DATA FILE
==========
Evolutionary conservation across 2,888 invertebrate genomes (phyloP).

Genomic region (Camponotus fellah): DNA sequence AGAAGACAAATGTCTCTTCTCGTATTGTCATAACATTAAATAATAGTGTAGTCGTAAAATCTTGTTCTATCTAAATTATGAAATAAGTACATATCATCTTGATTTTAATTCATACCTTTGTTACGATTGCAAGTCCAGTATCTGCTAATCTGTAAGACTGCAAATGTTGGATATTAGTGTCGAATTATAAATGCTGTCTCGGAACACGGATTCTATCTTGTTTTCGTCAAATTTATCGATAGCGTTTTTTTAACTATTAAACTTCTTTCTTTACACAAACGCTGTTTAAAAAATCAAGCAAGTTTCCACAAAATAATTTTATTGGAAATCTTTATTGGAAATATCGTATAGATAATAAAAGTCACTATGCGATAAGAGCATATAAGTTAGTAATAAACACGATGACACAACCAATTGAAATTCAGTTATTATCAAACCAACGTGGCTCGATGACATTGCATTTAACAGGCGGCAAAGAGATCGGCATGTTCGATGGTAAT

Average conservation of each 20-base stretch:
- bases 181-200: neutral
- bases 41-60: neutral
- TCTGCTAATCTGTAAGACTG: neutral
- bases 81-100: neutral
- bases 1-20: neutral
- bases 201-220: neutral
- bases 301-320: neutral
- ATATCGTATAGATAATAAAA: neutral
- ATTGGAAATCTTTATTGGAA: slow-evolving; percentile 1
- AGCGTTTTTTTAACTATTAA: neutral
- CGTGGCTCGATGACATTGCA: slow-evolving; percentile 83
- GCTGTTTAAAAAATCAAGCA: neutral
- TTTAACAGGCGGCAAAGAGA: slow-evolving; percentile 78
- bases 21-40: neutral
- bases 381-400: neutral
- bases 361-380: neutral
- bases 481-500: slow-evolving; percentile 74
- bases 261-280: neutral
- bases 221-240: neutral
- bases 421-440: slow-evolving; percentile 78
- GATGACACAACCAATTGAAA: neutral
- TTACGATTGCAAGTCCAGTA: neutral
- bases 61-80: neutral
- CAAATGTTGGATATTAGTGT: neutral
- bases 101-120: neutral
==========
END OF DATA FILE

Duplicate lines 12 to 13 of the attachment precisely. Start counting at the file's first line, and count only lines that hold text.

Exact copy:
- ATTGGAAATCTTTATTGGAA: slow-evolving; percentile 1
- AGCGTTTTTTTAACTATTAA: neutral